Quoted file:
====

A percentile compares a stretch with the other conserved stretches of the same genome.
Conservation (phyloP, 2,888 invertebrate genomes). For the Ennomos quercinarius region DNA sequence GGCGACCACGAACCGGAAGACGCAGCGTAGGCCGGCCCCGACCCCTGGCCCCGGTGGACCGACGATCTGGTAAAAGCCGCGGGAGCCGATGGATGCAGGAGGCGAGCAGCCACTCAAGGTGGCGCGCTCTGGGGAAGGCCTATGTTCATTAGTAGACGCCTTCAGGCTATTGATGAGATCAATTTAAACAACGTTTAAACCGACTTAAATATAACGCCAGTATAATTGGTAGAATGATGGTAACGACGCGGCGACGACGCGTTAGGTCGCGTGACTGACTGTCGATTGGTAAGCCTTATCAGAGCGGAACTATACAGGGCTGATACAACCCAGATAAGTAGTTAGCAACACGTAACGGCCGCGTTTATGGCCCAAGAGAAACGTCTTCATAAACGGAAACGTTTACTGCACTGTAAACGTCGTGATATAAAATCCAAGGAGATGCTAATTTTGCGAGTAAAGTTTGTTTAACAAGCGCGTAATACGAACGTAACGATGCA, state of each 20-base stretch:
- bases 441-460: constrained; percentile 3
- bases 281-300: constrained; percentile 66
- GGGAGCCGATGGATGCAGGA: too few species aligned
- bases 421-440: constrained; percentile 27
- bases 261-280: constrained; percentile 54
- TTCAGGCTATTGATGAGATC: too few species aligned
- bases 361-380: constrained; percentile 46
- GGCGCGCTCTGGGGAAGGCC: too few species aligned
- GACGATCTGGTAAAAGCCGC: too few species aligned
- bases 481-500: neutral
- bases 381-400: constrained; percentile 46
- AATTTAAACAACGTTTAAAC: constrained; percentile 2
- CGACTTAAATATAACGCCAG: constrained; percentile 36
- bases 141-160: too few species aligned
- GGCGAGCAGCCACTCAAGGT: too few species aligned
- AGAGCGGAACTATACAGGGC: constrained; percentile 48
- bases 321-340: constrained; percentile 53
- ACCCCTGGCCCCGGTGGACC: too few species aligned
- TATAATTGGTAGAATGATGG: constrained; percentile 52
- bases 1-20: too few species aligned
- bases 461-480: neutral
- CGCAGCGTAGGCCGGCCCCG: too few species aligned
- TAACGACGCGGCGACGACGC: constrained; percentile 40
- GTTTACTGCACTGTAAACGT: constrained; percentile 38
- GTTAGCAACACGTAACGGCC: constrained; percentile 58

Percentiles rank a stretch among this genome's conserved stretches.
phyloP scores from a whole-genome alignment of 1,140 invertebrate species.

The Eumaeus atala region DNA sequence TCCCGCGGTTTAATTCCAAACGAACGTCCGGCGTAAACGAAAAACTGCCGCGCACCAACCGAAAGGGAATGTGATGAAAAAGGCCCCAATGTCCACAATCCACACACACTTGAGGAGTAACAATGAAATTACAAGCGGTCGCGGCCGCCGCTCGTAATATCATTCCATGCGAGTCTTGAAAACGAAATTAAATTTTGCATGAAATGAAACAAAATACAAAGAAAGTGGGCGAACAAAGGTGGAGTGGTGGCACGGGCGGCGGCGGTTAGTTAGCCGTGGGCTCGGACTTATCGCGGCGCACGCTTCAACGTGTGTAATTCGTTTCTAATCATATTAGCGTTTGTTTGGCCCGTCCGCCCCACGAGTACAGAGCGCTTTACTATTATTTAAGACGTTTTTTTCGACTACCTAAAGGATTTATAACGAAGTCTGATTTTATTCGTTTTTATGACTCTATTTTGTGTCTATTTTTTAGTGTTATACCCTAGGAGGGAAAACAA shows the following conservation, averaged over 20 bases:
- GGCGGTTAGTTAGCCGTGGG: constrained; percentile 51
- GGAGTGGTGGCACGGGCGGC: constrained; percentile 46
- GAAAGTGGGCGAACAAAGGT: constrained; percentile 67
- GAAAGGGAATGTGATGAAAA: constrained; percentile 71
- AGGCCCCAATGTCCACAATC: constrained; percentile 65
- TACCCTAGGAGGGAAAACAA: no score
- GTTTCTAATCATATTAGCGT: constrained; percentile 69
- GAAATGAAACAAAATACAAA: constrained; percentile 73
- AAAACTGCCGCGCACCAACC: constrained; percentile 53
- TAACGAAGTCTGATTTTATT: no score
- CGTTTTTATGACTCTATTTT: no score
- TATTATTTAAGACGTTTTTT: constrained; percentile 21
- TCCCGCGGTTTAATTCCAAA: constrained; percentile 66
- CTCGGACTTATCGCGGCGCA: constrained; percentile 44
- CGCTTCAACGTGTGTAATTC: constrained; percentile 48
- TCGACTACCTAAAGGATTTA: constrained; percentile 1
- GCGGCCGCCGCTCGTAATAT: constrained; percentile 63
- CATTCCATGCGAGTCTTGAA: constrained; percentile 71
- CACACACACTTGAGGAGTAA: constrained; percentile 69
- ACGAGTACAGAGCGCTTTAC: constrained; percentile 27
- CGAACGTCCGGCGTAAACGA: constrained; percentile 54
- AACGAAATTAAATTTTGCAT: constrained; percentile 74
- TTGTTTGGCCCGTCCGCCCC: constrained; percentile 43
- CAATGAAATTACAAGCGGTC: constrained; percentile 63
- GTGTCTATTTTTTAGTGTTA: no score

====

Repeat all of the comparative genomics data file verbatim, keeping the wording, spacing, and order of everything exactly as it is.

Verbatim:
A percentile compares a stretch with the other conserved stretches of the same genome.
Conservation (phyloP, 2,888 invertebrate genomes). For the Ennomos quercinarius region DNA sequence GGCGACCACGAACCGGAAGACGCAGCGTAGGCCGGCCCCGACCCCTGGCCCCGGTGGACCGACGATCTGGTAAAAGCCGCGGGAGCCGATGGATGCAGGAGGCGAGCAGCCACTCAAGGTGGCGCGCTCTGGGGAAGGCCTATGTTCATTAGTAGACGCCTTCAGGCTATTGATGAGATCAATTTAAACAACGTTTAAACCGACTTAAATATAACGCCAGTATAATTGGTAGAATGATGGTAACGACGCGGCGACGACGCGTTAGGTCGCGTGACTGACTGTCGATTGGTAAGCCTTATCAGAGCGGAACTATACAGGGCTGATACAACCCAGATAAGTAGTTAGCAACACGTAACGGCCGCGTTTATGGCCCAAGAGAAACGTCTTCATAAACGGAAACGTTTACTGCACTGTAAACGTCGTGATATAAAATCCAAGGAGATGCTAATTTTGCGAGTAAAGTTTGTTTAACAAGCGCGTAATACGAACGTAACGATGCA, state of each 20-base stretch:
- bases 441-460: constrained; percentile 3
- bases 281-300: constrained; percentile 66
- GGGAGCCGATGGATGCAGGA: too few species aligned
- bases 421-440: constrained; percentile 27
- bases 261-280: constrained; percentile 54
- TTCAGGCTATTGATGAGATC: too few species aligned
- bases 361-380: constrained; percentile 46
- GGCGCGCTCTGGGGAAGGCC: too few species aligned
- GACGATCTGGTAAAAGCCGC: too few species aligned
- bases 481-500: neutral
- bases 381-400: constrained; percentile 46
- AATTTAAACAACGTTTAAAC: constrained; percentile 2
- CGACTTAAATATAACGCCAG: constrained; percentile 36
- bases 141-160: too few species aligned
- GGCGAGCAGCCACTCAAGGT: too few species aligned
- AGAGCGGAACTATACAGGGC: constrained; percentile 48
- bases 321-340: constrained; percentile 53
- ACCCCTGGCCCCGGTGGACC: too few species aligned
- TATAATTGGTAGAATGATGG: constrained; percentile 52
- bases 1-20: too few species aligned
- bases 461-480: neutral
- CGCAGCGTAGGCCGGCCCCG: too few species aligned
- TAACGACGCGGCGACGACGC: constrained; percentile 40
- GTTTACTGCACTGTAAACGT: constrained; percentile 38
- GTTAGCAACACGTAACGGCC: constrained; percentile 58

Percentiles rank a stretch among this genome's conserved stretches.
phyloP scores from a whole-genome alignment of 1,140 invertebrate species.

The Eumaeus atala region DNA sequence TCCCGCGGTTTAATTCCAAACGAACGTCCGGCGTAAACGAAAAACTGCCGCGCACCAACCGAAAGGGAATGTGATGAAAAAGGCCCCAATGTCCACAATCCACACACACTTGAGGAGTAACAATGAAATTACAAGCGGTCGCGGCCGCCGCTCGTAATATCATTCCATGCGAGTCTTGAAAACGAAATTAAATTTTGCATGAAATGAAACAAAATACAAAGAAAGTGGGCGAACAAAGGTGGAGTGGTGGCACGGGCGGCGGCGGTTAGTTAGCCGTGGGCTCGGACTTATCGCGGCGCACGCTTCAACGTGTGTAATTCGTTTCTAATCATATTAGCGTTTGTTTGGCCCGTCCGCCCCACGAGTACAGAGCGCTTTACTATTATTTAAGACGTTTTTTTCGACTACCTAAAGGATTTATAACGAAGTCTGATTTTATTCGTTTTTATGACTCTATTTTGTGTCTATTTTTTAGTGTTATACCCTAGGAGGGAAAACAA shows the following conservation, averaged over 20 bases:
- GGCGGTTAGTTAGCCGTGGG: constrained; percentile 51
- GGAGTGGTGGCACGGGCGGC: constrained; percentile 46
- GAAAGTGGGCGAACAAAGGT: constrained; percentile 67
- GAAAGGGAATGTGATGAAAA: constrained; percentile 71
- AGGCCCCAATGTCCACAATC: constrained; percentile 65
- TACCCTAGGAGGGAAAACAA: no score
- GTTTCTAATCATATTAGCGT: constrained; percentile 69
- GAAATGAAACAAAATACAAA: constrained; percentile 73
- AAAACTGCCGCGCACCAACC: constrained; percentile 53
- TAACGAAGTCTGATTTTATT: no score
- CGTTTTTATGACTCTATTTT: no score
- TATTATTTAAGACGTTTTTT: constrained; percentile 21
- TCCCGCGGTTTAATTCCAAA: constrained; percentile 66
- CTCGGACTTATCGCGGCGCA: constrained; percentile 44
- CGCTTCAACGTGTGTAATTC: constrained; percentile 48
- TCGACTACCTAAAGGATTTA: constrained; percentile 1
- GCGGCCGCCGCTCGTAATAT: constrained; percentile 63
- CATTCCATGCGAGTCTTGAA: constrained; percentile 71
- CACACACACTTGAGGAGTAA: constrained; percentile 69
- ACGAGTACAGAGCGCTTTAC: constrained; percentile 27
- CGAACGTCCGGCGTAAACGA: constrained; percentile 54
- AACGAAATTAAATTTTGCAT: constrained; percentile 74
- TTGTTTGGCCCGTCCGCCCC: constrained; percentile 43
- CAATGAAATTACAAGCGGTC: constrained; percentile 63
- GTGTCTATTTTTTAGTGTTA: no score